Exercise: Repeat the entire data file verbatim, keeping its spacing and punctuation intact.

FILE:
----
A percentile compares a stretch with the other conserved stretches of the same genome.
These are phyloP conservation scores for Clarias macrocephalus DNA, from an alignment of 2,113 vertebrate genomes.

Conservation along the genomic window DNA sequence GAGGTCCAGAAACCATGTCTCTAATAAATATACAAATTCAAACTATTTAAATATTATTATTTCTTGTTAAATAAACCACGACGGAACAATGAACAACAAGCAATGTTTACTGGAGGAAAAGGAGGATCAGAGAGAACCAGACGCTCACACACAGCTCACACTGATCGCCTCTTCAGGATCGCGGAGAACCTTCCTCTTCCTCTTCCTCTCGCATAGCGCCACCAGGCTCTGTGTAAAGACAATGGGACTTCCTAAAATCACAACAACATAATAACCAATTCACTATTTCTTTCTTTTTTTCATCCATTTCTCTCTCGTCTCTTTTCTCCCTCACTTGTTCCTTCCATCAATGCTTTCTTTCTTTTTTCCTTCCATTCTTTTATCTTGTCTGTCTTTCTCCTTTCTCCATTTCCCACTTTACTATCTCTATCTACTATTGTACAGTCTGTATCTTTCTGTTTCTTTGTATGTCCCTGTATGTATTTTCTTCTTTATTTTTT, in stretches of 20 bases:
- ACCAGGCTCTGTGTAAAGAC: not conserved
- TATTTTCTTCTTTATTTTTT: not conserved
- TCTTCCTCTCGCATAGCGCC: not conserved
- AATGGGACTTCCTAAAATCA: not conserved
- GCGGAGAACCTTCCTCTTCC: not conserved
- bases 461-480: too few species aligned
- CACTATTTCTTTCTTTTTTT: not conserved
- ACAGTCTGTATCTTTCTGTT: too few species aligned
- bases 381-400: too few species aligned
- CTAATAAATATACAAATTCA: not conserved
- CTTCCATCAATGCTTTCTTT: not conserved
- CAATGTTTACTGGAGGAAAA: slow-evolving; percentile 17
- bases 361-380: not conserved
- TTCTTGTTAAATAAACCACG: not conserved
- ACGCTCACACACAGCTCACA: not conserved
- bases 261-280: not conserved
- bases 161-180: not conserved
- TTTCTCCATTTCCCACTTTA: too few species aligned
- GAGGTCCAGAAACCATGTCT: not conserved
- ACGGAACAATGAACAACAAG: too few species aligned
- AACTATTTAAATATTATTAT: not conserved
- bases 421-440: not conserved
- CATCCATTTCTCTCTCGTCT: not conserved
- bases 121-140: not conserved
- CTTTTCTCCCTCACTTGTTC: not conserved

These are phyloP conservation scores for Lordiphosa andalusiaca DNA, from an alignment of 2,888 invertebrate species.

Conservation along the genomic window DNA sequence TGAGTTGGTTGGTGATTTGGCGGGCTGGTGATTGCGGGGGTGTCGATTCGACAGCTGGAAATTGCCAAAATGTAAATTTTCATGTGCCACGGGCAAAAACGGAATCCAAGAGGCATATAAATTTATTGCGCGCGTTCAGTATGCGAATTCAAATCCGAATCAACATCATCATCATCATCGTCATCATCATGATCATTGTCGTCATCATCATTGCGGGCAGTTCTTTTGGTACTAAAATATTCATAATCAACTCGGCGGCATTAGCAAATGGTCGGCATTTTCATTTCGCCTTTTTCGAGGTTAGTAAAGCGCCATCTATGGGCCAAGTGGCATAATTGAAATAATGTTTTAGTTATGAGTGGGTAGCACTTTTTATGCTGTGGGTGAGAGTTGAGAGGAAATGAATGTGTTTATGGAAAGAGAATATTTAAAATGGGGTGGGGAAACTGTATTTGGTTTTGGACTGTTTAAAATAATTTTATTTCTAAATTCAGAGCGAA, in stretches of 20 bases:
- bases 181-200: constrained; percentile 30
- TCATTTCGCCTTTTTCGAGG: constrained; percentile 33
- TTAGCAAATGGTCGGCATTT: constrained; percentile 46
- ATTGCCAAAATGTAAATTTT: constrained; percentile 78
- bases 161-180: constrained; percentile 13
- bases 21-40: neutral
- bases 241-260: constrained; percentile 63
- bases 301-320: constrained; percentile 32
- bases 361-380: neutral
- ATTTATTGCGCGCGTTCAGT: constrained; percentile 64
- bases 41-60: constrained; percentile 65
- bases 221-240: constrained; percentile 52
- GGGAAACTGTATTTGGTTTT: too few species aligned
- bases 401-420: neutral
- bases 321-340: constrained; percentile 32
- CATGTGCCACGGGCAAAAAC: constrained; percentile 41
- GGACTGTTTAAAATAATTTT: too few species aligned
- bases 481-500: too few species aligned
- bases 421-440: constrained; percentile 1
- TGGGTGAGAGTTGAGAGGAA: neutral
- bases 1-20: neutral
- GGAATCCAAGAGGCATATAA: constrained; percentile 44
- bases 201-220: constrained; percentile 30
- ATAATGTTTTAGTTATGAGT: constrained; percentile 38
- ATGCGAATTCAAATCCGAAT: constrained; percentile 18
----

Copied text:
A percentile compares a stretch with the other conserved stretches of the same genome.
These are phyloP conservation scores for Clarias macrocephalus DNA, from an alignment of 2,113 vertebrate genomes.

Conservation along the genomic window DNA sequence GAGGTCCAGAAACCATGTCTCTAATAAATATACAAATTCAAACTATTTAAATATTATTATTTCTTGTTAAATAAACCACGACGGAACAATGAACAACAAGCAATGTTTACTGGAGGAAAAGGAGGATCAGAGAGAACCAGACGCTCACACACAGCTCACACTGATCGCCTCTTCAGGATCGCGGAGAACCTTCCTCTTCCTCTTCCTCTCGCATAGCGCCACCAGGCTCTGTGTAAAGACAATGGGACTTCCTAAAATCACAACAACATAATAACCAATTCACTATTTCTTTCTTTTTTTCATCCATTTCTCTCTCGTCTCTTTTCTCCCTCACTTGTTCCTTCCATCAATGCTTTCTTTCTTTTTTCCTTCCATTCTTTTATCTTGTCTGTCTTTCTCCTTTCTCCATTTCCCACTTTACTATCTCTATCTACTATTGTACAGTCTGTATCTTTCTGTTTCTTTGTATGTCCCTGTATGTATTTTCTTCTTTATTTTTT, in stretches of 20 bases:
- ACCAGGCTCTGTGTAAAGAC: not conserved
- TATTTTCTTCTTTATTTTTT: not conserved
- TCTTCCTCTCGCATAGCGCC: not conserved
- AATGGGACTTCCTAAAATCA: not conserved
- GCGGAGAACCTTCCTCTTCC: not conserved
- bases 461-480: too few species aligned
- CACTATTTCTTTCTTTTTTT: not conserved
- ACAGTCTGTATCTTTCTGTT: too few species aligned
- bases 381-400: too few species aligned
- CTAATAAATATACAAATTCA: not conserved
- CTTCCATCAATGCTTTCTTT: not conserved
- CAATGTTTACTGGAGGAAAA: slow-evolving; percentile 17
- bases 361-380: not conserved
- TTCTTGTTAAATAAACCACG: not conserved
- ACGCTCACACACAGCTCACA: not conserved
- bases 261-280: not conserved
- bases 161-180: not conserved
- TTTCTCCATTTCCCACTTTA: too few species aligned
- GAGGTCCAGAAACCATGTCT: not conserved
- ACGGAACAATGAACAACAAG: too few species aligned
- AACTATTTAAATATTATTAT: not conserved
- bases 421-440: not conserved
- CATCCATTTCTCTCTCGTCT: not conserved
- bases 121-140: not conserved
- CTTTTCTCCCTCACTTGTTC: not conserved

These are phyloP conservation scores for Lordiphosa andalusiaca DNA, from an alignment of 2,888 invertebrate species.

Conservation along the genomic window DNA sequence TGAGTTGGTTGGTGATTTGGCGGGCTGGTGATTGCGGGGGTGTCGATTCGACAGCTGGAAATTGCCAAAATGTAAATTTTCATGTGCCACGGGCAAAAACGGAATCCAAGAGGCATATAAATTTATTGCGCGCGTTCAGTATGCGAATTCAAATCCGAATCAACATCATCATCATCATCGTCATCATCATGATCATTGTCGTCATCATCATTGCGGGCAGTTCTTTTGGTACTAAAATATTCATAATCAACTCGGCGGCATTAGCAAATGGTCGGCATTTTCATTTCGCCTTTTTCGAGGTTAGTAAAGCGCCATCTATGGGCCAAGTGGCATAATTGAAATAATGTTTTAGTTATGAGTGGGTAGCACTTTTTATGCTGTGGGTGAGAGTTGAGAGGAAATGAATGTGTTTATGGAAAGAGAATATTTAAAATGGGGTGGGGAAACTGTATTTGGTTTTGGACTGTTTAAAATAATTTTATTTCTAAATTCAGAGCGAA, in stretches of 20 bases:
- bases 181-200: constrained; percentile 30
- TCATTTCGCCTTTTTCGAGG: constrained; percentile 33
- TTAGCAAATGGTCGGCATTT: constrained; percentile 46
- ATTGCCAAAATGTAAATTTT: constrained; percentile 78
- bases 161-180: constrained; percentile 13
- bases 21-40: neutral
- bases 241-260: constrained; percentile 63
- bases 301-320: constrained; percentile 32
- bases 361-380: neutral
- ATTTATTGCGCGCGTTCAGT: constrained; percentile 64
- bases 41-60: constrained; percentile 65
- bases 221-240: constrained; percentile 52
- GGGAAACTGTATTTGGTTTT: too few species aligned
- bases 401-420: neutral
- bases 321-340: constrained; percentile 32
- CATGTGCCACGGGCAAAAAC: constrained; percentile 41
- GGACTGTTTAAAATAATTTT: too few species aligned
- bases 481-500: too few species aligned
- bases 421-440: constrained; percentile 1
- TGGGTGAGAGTTGAGAGGAA: neutral
- bases 1-20: neutral
- GGAATCCAAGAGGCATATAA: constrained; percentile 44
- bases 201-220: constrained; percentile 30
- ATAATGTTTTAGTTATGAGT: constrained; percentile 38
- ATGCGAATTCAAATCCGAAT: constrained; percentile 18